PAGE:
If you are a journalist, a student or an educator, the news industry's business-model problem looms over your work and aspirations. It's a challenge and an opportunity, but wouldn't it be nice if you didn't have to deal with it at all? In this crowd-sourced era, journalists may not need a business model so much as a platform to build community around. Similar to, for example, the Wu Tang Clan. Be like a band
Please consider Newsdesk available to you for free as an open, shared platform for your own work, and as a vehicle for your community-building efforts.
[Download a PDF of this press release]
Newsdesk.org has been selected by the Ethics & Excellence in Journalism Foundation to receive a $25,000 grant in support of the nonprofit, public-interest news service News You Might Have Missed (NYMHM). The Foundation's generous gift will be used to develop NYMHM as a daily service that can earn income through syndication; this will support the production and promotion of important but overlooked news, and help improve coverage of underserved communities. A Vision for New Public Media
Syndication is at the heart of the LOCAL.NEWSDESK.ORG proposal to create new public-media infrastructure for local/regional journalism, at a time of crisis for the news industry. Local.Newsdesk.Org is a 2009 finalist in the WeMedia/Changemakers "Pitch-It" contest. It envisions a network of independent but affiliated online news bureaus that put professional journalists to work, and connect them more effectively to their communities.
Newsdesk.org's latest collaboration with Spot.Us is "Prisons & Public Health," a news blog by reporter Bernice Yeung tracking the public-health impacts of California's prison system. Help crowdfund this project!
For best results, click the Mogulus player's "on demand" option, below. Newsdesk.org starts at approx. 49:48; click on the playback bar to advance to that time code. NOTE! The video track is frozen and the audio skips a few times before finally kicking in around 52:00.
Newsdesk.org was among nine finalists, out of 300+ applicants, in the WeMedia "pitch it" contest, which was staged at their annual event in Miami. Our entry, LOCAL.NEWSDESK.ORG, is a core idea underlying the whole Newsdesk.org effort. It proposes to create a self-propagating network of cost-efficient, public-interest local news bureaus that use the News You Might Have Missed thesis of "important but overlooked news" as a key editorial principle. We do view this as a step forward for public media in general. The Extraordinaries, an ingenious volunteer-through-your-cellphone app, ultimately took the prize, but it's interesting to note that the local.newsdesk.org presentation was apparently something of a hit.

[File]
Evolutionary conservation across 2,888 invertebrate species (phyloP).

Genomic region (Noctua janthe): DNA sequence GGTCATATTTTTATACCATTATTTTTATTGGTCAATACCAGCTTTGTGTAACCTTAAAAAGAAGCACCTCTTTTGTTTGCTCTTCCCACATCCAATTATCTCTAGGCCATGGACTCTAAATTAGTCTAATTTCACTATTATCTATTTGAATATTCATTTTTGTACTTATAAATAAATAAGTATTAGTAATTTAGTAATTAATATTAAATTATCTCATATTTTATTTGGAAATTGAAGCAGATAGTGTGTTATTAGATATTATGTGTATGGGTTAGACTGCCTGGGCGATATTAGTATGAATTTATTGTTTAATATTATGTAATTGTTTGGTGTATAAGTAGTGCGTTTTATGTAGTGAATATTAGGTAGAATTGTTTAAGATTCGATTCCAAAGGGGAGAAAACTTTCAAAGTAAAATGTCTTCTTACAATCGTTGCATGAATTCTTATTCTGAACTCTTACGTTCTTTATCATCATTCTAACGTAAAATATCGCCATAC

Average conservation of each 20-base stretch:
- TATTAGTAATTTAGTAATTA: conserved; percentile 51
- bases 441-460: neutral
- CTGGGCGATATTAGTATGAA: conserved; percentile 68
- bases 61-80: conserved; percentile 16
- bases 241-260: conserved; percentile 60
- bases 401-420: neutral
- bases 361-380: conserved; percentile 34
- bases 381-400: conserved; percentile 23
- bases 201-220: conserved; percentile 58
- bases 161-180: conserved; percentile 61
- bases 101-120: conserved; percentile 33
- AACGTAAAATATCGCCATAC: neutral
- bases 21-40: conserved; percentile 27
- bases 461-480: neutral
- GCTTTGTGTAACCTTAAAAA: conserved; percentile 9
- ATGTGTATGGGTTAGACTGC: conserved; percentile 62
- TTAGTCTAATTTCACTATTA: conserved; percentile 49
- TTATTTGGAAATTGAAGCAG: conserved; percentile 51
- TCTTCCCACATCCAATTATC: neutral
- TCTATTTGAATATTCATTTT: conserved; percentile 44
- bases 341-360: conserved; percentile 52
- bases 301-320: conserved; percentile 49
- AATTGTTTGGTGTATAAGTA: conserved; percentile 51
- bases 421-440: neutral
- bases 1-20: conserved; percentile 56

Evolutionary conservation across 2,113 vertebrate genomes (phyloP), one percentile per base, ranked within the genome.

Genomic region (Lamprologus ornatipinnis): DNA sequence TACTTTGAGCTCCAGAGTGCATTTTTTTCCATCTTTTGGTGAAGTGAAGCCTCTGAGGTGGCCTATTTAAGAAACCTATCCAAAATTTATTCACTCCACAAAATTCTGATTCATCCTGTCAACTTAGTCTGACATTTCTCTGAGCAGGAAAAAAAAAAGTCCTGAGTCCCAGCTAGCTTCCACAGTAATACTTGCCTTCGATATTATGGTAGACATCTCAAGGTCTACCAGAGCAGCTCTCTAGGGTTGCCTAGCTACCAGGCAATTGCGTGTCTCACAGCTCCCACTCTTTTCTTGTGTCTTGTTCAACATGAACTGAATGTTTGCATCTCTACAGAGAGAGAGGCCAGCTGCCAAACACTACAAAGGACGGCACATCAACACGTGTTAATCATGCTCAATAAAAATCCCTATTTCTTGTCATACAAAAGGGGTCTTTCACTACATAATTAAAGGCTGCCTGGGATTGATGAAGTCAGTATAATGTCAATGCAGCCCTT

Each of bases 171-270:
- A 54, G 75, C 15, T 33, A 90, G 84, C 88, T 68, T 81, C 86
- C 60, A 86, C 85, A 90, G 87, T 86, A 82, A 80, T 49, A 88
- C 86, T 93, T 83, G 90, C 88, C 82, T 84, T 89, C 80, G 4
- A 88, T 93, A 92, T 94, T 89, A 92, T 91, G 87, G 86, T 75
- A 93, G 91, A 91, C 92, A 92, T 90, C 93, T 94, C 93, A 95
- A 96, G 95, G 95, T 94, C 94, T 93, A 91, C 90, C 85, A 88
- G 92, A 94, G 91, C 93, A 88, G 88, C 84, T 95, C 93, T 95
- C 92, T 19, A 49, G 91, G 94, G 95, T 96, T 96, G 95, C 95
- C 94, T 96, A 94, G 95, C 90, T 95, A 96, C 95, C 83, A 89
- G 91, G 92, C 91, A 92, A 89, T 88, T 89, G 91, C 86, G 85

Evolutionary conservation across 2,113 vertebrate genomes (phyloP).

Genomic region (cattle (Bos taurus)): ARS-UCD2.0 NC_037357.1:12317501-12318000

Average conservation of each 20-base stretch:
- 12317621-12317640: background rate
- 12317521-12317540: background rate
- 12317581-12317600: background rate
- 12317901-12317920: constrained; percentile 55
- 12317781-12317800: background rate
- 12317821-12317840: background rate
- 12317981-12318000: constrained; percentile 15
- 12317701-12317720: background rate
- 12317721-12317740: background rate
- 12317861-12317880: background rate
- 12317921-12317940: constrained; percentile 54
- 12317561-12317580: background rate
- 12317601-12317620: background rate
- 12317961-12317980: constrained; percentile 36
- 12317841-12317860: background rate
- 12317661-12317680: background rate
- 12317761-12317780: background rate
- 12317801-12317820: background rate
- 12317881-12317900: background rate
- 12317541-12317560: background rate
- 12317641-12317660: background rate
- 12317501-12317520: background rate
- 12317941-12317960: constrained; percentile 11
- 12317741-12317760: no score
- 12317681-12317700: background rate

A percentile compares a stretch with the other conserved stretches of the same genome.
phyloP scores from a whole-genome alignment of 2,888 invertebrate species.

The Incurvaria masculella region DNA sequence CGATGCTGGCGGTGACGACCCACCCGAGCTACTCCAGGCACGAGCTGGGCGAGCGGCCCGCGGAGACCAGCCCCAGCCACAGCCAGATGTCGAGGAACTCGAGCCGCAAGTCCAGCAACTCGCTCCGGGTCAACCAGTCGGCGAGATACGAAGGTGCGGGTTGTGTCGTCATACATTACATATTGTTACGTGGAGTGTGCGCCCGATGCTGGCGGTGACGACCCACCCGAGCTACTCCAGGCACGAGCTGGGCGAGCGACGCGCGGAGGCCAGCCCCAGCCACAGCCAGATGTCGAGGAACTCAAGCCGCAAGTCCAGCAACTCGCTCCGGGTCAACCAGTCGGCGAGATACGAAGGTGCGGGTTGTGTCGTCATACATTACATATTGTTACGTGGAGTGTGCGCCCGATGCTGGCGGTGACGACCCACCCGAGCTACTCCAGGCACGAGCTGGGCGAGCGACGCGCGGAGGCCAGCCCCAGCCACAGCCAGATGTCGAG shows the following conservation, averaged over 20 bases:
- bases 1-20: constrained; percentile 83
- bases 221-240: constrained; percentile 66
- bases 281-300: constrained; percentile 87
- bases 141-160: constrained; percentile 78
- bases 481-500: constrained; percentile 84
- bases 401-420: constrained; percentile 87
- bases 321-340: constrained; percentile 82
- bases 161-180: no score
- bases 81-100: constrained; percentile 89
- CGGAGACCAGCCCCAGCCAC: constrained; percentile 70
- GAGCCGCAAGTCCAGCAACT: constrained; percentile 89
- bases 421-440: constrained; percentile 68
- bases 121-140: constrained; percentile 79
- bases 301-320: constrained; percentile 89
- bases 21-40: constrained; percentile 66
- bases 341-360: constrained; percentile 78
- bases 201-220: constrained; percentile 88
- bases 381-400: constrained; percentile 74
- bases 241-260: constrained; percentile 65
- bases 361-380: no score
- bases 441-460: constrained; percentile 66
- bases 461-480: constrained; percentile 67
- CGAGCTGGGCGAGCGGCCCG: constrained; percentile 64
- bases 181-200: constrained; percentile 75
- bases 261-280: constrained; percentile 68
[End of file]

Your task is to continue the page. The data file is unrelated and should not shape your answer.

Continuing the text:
Newdesk.org is one of nine nonprofit finalists out of more than 330 entries from 45 countries in WeMedia's Pitch-It '09 contest, developed in partnership with Ashoka's Changemakers program. Read and rate the local.newsdesk.org pitch on the Changemaker's Web site; your positive ratings will boost our chances. Learn more about WeMedia Pitch-It 2009
View all the finalists
The prize? $25,000, plus plenty of exposure and access to potential supporters -- provided Newsdesk prevails in a live pitching session before a panel of judges and a demanding audience. The main event is in Miami on Feb.
Here's some good news for supporters of independent journalism -- our debut project with Spot.Us is a success. Thanks to your collective, aggregated donations, we tipped the scale last Tuesday afternoon, bringing us to our $2,500 goal. The whole campaign ran for a bit more than a month. We're quite wowed by this enthusiastic response! The funding will be used to pay a team of freelance reporters who will be fact-checking election advertisements aimed at influencing San Francisco voters on Election Day.